This has been available in iOS for a while now and makes it into Android with Nougat. The idea is if someone picks up your phone they know who to call in an emergency even if they can’t guess your PIN code.
To set up your details, go to Settings then Users and tap on Emergency information. It’s up to you which fields you fill out. You can also add details of one or more contacts.
The info you’ve left for other people to find can be accessed by anyone who comes across your phone by tapping Emergency under the lock screen dialer.
7) Quickly cut down on data use
Android already had some pretty helpful data usage tools before this, but Nougat brings with it a dedicated Data Saver option in the Data usage menu in Settings.
It’s a bit like Doze for data, restricting what apps can send and receive in the background, and in theory meaning you don’t come back from holiday or a long time off wi-fi without a huge data bill.
8) Enjoy smoother updates
One of the biggest changes brought in with Nougat is one you can’t really see: updates are now downloaded and installed in the background, so everything should be much more seamless. Google is promising more regular updates too.
The full hassle-free upgrade experience is only available to new Nougat devices, but older Nexus handsets will apply updates “much faster” according to Google, and may not require a reboot every time.
9) Reply to notifications directly
Previous versions of Android had some quick actions under notification alerts, but Nougat goes one step further, letting you reply to incoming messages straight from the notification itself. In other words, you don’t have to jump in and out of the apps themselves.
Support for the feature is obviously dependent on the app itself, of course, but it’s already working on Hangouts and Google’s SMS Messenger app.
10) Use more emoji in your conversations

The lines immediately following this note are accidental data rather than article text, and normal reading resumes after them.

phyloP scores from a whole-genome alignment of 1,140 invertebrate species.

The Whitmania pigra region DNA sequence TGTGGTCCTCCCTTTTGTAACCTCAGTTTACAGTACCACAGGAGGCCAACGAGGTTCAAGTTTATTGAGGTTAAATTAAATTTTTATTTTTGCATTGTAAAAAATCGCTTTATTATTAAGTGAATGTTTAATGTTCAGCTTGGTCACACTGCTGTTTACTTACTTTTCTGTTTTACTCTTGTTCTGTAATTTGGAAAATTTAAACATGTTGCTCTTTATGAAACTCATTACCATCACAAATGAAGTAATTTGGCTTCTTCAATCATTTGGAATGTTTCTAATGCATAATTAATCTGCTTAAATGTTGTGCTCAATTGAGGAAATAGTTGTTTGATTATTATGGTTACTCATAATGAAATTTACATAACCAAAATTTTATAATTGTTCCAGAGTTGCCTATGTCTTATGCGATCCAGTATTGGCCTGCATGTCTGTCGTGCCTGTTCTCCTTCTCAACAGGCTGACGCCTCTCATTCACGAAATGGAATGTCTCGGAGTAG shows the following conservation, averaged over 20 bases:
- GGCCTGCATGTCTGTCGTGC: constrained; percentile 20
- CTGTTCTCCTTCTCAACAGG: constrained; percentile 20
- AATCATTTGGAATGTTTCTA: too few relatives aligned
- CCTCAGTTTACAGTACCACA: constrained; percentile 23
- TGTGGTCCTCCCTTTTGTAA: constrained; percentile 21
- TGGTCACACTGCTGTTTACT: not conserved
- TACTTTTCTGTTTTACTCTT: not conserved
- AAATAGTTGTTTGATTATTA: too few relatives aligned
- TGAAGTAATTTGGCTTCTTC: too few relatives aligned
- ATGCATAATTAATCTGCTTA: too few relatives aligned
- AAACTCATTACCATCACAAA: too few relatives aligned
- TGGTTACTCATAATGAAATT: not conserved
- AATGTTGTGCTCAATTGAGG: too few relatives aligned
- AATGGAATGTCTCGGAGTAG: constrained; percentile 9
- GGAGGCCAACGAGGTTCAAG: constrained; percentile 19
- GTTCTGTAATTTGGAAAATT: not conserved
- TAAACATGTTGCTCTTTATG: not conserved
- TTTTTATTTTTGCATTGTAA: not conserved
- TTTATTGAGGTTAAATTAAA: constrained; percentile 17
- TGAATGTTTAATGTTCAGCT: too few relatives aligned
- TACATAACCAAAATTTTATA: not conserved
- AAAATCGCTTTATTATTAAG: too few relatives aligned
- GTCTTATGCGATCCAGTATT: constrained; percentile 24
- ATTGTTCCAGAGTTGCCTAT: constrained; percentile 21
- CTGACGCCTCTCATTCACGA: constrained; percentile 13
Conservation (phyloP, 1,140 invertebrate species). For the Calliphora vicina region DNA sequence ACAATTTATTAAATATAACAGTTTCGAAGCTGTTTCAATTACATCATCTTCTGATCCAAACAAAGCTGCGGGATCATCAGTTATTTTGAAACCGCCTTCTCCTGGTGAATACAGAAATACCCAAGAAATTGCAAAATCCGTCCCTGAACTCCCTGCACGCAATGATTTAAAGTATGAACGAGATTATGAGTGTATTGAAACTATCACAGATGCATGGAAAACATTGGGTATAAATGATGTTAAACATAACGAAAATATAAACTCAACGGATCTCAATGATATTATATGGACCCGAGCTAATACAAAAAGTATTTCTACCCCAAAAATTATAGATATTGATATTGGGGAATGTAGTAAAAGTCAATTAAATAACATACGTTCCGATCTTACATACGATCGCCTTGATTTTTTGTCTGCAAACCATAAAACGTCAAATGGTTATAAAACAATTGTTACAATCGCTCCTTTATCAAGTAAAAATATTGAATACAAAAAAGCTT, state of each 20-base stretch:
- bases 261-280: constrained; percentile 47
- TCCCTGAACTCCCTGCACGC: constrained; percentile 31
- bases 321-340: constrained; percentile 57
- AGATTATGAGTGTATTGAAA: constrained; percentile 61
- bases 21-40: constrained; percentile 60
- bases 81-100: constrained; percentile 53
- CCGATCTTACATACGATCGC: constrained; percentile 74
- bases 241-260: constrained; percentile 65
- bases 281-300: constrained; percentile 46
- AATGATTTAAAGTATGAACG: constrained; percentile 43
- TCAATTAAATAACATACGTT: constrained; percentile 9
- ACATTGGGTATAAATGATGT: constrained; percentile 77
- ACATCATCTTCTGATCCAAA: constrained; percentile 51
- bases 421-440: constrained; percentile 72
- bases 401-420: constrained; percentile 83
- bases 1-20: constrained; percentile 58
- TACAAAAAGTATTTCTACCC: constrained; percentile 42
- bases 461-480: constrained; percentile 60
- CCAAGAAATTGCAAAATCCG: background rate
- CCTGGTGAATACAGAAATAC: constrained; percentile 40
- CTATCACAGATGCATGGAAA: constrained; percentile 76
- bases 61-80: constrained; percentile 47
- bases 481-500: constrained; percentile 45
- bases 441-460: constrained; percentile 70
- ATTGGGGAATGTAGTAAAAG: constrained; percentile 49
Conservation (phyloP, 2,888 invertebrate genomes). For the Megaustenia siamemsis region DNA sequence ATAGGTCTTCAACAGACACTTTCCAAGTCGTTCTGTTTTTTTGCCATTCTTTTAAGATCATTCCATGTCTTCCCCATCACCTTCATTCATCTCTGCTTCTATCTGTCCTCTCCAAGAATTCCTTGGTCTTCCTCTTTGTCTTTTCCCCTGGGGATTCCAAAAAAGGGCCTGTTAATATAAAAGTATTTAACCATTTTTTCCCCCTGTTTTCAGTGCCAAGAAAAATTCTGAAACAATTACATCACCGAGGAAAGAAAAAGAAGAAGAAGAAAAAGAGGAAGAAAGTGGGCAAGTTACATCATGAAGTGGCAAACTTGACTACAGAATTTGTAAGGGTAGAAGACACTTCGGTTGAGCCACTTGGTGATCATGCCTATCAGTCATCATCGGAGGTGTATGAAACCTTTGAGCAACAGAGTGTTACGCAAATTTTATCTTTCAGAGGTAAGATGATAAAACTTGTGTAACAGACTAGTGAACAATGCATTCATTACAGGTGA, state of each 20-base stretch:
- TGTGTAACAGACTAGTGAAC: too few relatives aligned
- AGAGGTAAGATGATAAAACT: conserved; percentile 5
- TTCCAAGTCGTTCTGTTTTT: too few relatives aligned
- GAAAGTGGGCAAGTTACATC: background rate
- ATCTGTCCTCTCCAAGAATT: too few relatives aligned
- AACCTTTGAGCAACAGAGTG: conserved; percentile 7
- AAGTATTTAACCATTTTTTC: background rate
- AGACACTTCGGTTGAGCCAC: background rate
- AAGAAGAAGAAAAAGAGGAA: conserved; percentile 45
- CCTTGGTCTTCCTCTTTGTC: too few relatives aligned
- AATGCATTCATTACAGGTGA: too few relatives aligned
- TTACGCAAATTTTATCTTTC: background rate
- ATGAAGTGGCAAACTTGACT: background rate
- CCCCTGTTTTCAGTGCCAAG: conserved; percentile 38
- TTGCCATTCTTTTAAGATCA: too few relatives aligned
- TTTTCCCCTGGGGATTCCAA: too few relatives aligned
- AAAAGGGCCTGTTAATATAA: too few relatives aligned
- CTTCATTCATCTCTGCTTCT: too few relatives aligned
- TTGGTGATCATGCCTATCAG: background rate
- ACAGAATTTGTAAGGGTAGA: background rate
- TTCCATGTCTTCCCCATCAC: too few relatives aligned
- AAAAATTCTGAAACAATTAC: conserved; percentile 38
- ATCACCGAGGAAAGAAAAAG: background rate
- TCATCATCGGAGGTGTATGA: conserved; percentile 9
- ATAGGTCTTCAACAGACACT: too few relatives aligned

There are now more emoji available in Android — 72 more, to be exact — taking the total to more than 1,500. If you’re still stuck for a picture to use, you’ve only yourself to blame.
Some of the new emoji added this time around include an avocado, a shark, and gold, silver, and bronze medals.
11) Take more control over notification priority
Not all notifications are equal in Android. Some stay pinned to the top of the list, while others are always relegated to the bottom. You can tweak these settings for particular apps in Nougat if you need to.
You need to activate the hidden System UI Tuner menu first by tapping and holding the gear icon at the top of Quick Settings (which usually takes you straight to Settings). System UI Tuner was available in Marshmallow, but it now has a new Power notification controls option behind the Other menu.
Switch the controls to On and you can assign each app a level of priority: the levels are all explained on the opening screen. Level 5 apps, for example, are allowed to generate full-screen interruptions; Level 0 apps can’t show notifications at all.
To change an app’s level, press and hold on one of its notifications, or choose Apps from the Settings menu. Tap the A to take control rather than letting the app itself decide.
Originally published on Gizmodo Australia.